Monday, September 1, 2014

Jacquie's Up-Cycle Nation: Pumpkin Make-Do

Sharing an oldie but seasonal goody this week.  I am out traveling the Wild West this week but will back in the home saddle for fresh up-cycles next week!  In the meantime, stitch up some fall pumpkin make-dos!
Up-cycling and primitive crafts go hand in hand as early folk artists created from what was available. Waste was not an option.  Pioneering women "made do" with what they had. Up-cycling employs the same "waste not, want not" principles.
 Today, thrift stores are loaded with cast offs in luxurious fabrics just begging for an up-cycle.  100% wool jackets are often the unintentional victims of laundry mishaps and can be scooped up for pennies at second hand shops!  This Talbots wool jacket set me back 50 cents.
Rewash and dry the fabric to be sure it's clean before starting.  Double the fabric and then fold in half.  Using the fold as the pumpkin center, cut out a circle or oval shape.  Use a template or go freehand for whimsical shape.

Perfection is not the goal here.  After all, pumpkins are imperfect shapes in nature.

Pin, right sides together and stitch 3/8 inch around.  Leave 2 inches open for turning.  This will be the pumpkin top.

Clip curves and turn right side out.  Firmly stuff the bottom of the pumpkin but leave the top 1/4 inch loose.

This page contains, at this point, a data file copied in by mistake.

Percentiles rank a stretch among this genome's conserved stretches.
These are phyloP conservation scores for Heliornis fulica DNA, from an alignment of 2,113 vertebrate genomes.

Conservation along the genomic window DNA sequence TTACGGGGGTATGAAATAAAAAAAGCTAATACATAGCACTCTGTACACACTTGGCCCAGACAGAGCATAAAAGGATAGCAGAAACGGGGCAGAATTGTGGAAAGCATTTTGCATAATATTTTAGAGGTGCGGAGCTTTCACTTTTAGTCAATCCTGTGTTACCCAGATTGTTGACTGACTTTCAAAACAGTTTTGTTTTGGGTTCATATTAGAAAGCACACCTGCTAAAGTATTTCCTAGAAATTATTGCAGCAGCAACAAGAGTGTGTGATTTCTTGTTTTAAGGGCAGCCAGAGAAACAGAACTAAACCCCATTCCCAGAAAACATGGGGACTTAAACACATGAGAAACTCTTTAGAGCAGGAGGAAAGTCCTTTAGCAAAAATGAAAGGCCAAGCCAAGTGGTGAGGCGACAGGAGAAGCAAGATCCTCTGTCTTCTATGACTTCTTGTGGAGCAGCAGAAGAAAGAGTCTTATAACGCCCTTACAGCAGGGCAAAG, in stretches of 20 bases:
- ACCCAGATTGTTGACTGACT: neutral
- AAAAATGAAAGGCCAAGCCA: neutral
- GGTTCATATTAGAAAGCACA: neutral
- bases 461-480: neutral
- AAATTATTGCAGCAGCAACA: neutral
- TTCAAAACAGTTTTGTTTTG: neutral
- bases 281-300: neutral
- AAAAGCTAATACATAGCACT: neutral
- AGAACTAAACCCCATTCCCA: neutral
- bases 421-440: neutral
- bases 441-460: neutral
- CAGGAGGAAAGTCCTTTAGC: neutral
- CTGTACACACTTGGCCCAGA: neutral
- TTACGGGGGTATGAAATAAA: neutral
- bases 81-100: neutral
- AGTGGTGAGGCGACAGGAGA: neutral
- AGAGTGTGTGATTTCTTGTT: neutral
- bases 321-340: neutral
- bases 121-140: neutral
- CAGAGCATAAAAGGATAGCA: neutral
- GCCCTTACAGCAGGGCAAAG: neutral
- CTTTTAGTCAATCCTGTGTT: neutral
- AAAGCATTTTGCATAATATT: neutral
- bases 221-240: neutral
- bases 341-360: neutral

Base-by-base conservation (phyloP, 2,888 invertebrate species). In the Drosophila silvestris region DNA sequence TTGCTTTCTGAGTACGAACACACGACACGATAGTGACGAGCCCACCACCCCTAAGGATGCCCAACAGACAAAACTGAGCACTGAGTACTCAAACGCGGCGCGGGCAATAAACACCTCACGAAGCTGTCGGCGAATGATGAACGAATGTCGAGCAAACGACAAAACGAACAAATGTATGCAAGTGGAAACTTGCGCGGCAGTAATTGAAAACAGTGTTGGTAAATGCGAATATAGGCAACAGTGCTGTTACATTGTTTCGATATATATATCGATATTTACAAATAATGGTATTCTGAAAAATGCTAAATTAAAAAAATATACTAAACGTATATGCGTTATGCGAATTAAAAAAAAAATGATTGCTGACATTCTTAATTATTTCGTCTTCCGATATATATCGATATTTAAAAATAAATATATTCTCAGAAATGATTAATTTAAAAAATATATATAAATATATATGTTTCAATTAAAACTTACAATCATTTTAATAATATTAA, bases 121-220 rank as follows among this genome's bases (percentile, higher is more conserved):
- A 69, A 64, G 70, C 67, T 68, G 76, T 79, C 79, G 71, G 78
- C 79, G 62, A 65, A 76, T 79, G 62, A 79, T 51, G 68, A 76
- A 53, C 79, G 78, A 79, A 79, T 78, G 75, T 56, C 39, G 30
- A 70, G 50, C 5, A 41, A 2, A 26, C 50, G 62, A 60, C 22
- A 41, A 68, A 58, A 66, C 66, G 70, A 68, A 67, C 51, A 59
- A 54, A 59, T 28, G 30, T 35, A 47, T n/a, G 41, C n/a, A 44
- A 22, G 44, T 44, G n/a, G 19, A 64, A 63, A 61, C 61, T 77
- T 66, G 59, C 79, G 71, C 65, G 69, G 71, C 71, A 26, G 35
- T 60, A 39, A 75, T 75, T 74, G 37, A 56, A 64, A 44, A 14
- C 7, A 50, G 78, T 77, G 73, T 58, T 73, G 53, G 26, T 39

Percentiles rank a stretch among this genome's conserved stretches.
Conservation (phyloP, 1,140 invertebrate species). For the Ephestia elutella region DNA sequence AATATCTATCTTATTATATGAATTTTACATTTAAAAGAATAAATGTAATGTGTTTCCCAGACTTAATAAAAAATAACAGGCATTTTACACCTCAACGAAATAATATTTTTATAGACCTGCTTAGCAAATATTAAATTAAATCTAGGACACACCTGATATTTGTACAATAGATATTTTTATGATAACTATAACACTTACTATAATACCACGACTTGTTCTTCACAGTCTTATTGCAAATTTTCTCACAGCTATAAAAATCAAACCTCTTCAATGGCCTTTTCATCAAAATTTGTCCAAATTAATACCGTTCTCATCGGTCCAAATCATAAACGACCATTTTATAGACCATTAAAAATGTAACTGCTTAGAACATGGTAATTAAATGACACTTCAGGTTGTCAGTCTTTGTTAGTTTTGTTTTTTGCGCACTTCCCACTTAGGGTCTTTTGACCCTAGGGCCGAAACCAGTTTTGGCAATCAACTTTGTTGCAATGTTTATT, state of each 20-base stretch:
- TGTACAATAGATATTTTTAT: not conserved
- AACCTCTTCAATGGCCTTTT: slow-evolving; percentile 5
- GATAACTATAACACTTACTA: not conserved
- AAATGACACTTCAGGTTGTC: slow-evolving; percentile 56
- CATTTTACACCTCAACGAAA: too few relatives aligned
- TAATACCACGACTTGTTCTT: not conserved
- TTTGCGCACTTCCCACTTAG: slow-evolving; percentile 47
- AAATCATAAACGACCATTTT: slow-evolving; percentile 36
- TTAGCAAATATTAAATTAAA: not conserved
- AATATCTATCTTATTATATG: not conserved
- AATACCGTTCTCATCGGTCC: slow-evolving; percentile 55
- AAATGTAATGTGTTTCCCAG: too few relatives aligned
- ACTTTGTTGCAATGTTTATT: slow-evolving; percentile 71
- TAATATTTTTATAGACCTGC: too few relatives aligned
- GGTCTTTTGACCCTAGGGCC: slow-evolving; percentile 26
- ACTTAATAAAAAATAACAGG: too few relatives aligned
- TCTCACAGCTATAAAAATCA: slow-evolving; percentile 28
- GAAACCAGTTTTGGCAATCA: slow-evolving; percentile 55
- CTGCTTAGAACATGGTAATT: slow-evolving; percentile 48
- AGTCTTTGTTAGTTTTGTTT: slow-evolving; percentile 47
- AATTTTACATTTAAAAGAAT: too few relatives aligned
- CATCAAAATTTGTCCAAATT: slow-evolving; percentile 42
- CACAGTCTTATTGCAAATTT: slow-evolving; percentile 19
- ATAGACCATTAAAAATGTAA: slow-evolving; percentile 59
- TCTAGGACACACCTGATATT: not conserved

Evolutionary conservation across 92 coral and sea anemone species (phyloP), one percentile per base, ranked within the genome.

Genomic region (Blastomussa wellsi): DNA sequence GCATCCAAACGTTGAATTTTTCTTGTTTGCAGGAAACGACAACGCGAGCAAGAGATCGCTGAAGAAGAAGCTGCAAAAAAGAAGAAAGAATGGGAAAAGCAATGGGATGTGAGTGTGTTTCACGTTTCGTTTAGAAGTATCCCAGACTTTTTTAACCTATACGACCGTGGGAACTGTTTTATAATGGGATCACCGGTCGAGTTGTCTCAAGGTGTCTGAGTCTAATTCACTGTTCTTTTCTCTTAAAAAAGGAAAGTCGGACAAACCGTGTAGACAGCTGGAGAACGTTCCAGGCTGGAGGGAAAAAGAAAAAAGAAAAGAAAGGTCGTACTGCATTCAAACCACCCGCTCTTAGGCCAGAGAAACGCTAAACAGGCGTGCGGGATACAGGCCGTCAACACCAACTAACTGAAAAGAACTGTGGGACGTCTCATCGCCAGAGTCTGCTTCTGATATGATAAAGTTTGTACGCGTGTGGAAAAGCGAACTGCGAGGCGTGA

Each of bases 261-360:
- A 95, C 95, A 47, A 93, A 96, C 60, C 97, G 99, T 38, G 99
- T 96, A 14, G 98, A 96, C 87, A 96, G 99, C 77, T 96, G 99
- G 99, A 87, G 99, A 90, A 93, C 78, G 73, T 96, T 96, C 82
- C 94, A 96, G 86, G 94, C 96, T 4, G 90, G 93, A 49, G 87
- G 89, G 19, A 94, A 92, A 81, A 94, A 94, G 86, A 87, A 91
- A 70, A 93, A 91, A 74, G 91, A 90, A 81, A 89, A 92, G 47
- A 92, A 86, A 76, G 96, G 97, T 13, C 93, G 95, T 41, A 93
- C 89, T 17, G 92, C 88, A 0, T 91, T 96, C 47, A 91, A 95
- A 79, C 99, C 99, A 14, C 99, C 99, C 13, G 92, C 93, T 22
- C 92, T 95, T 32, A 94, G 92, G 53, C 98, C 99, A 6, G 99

Now have fun with the face! 
To stay in the primitive tradition use found items, vintage buttons, and old trims.
Secure the facial features with slip stitching.  Let the thread show in random, uneven stitches for a whimsical look.
Run a gathering stitch through the opening and pull tight around the wooden stem.  To avoid glue, I drilled a hole through the driftwood to allow my needle to secure the stem directly to the fabric. 
Top with scrap fabric torn from an old shirt or use an eye-catching remnant.  Tie a bow around the stem.

These faces and shapes are so easy and fun, I found myself diving into my fabric stash for more orange wool!
It doesn't take long to create your own patch of "locally grown" pumpkins!

Jacquie Wheeler
Hand of Bela Peck